Tattooist Accused of Inciting Pit Bull Attack on Couple and Their Son, Judge Refuses Bail

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A Victoria tattooist is accused of inciting his two dogs – described as Pit Bulls – to attack a man and his wife and son in a Springvale street. He has been refused bail.

Alex Ivaschenko, 38, is also alleged to have personally assaulted the victims. The husband, wife and their son are still hospitalized with serious wounds and injuries, according to The Age.

According to Detective Hannah Thompson, the series of attacks began about 10:30 p.m. on Monday, when Ivaschenko’s dogs first attacked the mother's Maltese dog as they were each walking their dogs.

The detective said that the woman ran to the nearby restaurant her family owns and alerted her husband and son. The younger man ran out and found Ivaschenko trying to stop one of his dogs from attacking the Maltese.

The son finally managed to free his mother’s small dog and put the bleeding animal in his car. He asked Ivaschenko for his name and information in order to contact him about veterinary bills. Ivaschenko allegedly told the son to "f--- off" and grabbed him by the back of the neck.

Detective Thompson said both parents ran out of the restaurant to help their son, but Ivaschenko knocked the son to the ground, causing the mother to trip and fall. As Ivaschenko began choking the young man, his dogs mauled the mother's face.

A Melbourne court heard on Tuesday that Alex Ivaschenko encouraged the dogs to attack by saying: "Yeah, good dog, good boy, do it for daddy."

It was alleged he then encouraged his dogs to continue the attack and, after her son was finally able to help his mother into the restaurant, Ivaschenko punched her husband and "set his dogs on him." Ivaschenko then walked away but returned and kicked and punched the man again before the victims were taken by ambulance to hospital, she said.

Detective Thompson responded to Ivaschenko's contested-bail application by telling the court that the woman had sustained serious lacerations to her cheek and body and a fractured lumbar. Additionally, her husband suffered a broken nose and lacerations to his left thigh. The son sustained injury to his right eye and bodily bruising.

Melbourne Magistrates Court heard that Mr Ivaschenko had mental health issues and alcohol problems. He did not oppose the destruction of the dogs which police had seized. He is charged with offenses that include intentionally causing serious injury and multiple assaults.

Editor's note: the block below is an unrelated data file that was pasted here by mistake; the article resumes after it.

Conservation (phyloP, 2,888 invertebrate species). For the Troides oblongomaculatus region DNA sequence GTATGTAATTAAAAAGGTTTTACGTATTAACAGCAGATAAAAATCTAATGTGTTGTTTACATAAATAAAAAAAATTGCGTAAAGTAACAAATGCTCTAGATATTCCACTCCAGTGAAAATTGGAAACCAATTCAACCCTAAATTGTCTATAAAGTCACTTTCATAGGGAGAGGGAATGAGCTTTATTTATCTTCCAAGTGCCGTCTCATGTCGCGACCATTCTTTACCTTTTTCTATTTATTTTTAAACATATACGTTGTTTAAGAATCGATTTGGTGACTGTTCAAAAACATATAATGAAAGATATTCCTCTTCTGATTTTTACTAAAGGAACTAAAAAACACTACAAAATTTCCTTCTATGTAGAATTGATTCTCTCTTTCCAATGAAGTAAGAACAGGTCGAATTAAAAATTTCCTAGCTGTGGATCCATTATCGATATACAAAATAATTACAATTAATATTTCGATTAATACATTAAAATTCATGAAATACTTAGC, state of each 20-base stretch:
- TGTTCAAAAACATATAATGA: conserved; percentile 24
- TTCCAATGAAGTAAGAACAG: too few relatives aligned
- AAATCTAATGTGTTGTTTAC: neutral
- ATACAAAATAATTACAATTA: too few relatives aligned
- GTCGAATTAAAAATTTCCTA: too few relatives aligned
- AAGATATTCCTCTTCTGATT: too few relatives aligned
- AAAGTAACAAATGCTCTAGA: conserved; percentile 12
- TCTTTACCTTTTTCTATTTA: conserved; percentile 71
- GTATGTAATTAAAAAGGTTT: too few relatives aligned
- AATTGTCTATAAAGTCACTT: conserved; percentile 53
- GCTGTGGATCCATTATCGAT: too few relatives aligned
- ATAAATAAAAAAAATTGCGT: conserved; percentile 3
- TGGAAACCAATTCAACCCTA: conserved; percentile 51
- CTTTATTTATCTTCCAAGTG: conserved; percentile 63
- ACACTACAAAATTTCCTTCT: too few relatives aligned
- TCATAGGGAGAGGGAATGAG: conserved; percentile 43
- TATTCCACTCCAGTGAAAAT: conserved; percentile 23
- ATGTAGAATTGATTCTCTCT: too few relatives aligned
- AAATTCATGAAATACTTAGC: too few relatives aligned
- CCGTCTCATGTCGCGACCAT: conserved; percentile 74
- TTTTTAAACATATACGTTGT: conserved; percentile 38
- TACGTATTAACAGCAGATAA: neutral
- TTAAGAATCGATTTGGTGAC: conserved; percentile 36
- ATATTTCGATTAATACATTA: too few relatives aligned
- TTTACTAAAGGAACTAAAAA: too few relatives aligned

Prosecutor Guillaume Bailin opposed bail. He told Magistrate Duncan Reynolds that police had requested a forensic report on the accused.

Mr Ivaschenko, who was unrepresented in court after receiving initial advice from an attorney, said he "deeply regretted the incident.” He told the Magistrate that he had a successful tattoo business until "organized criminals" destroyed it by fire.

He said he felt "more and more alienated and helpless" with a lack of police interest after the fires. But he was "trying to turn my life around" with the prospect of medical help, programs and dealing with his alcohol problem.

Ivaschenko’s mother testified that she had previously helped him with money and food and that, if he were given bail, he could live with her away from the Springvale area. A friend told the court that hearing the allegations "seems like a different person than I know." He said that, if Alex Ivaschenko were given bail, he would have him do unpaid gardening.

Ivaschenko told the court, "I know the dogs have done the wrong thing." The judge replied that it was not the dogs that were at fault but the fact that he had allegedly encouraged them to attack. Ivaschenko allegedly replied, "This is going to be disputed".

In refusing bail, Magstrate Reynolds described the alleged attacks as "seriously disturbing" but had to be considered in context of the accused's mental-health issues.

He said Mr Ivaschenko could be released on bail only subject to court-mandated treatment and counseling conditions.

Could there be a stronger case for why the ownership of Pit Bulls should be legally restricted?

Source: The Age


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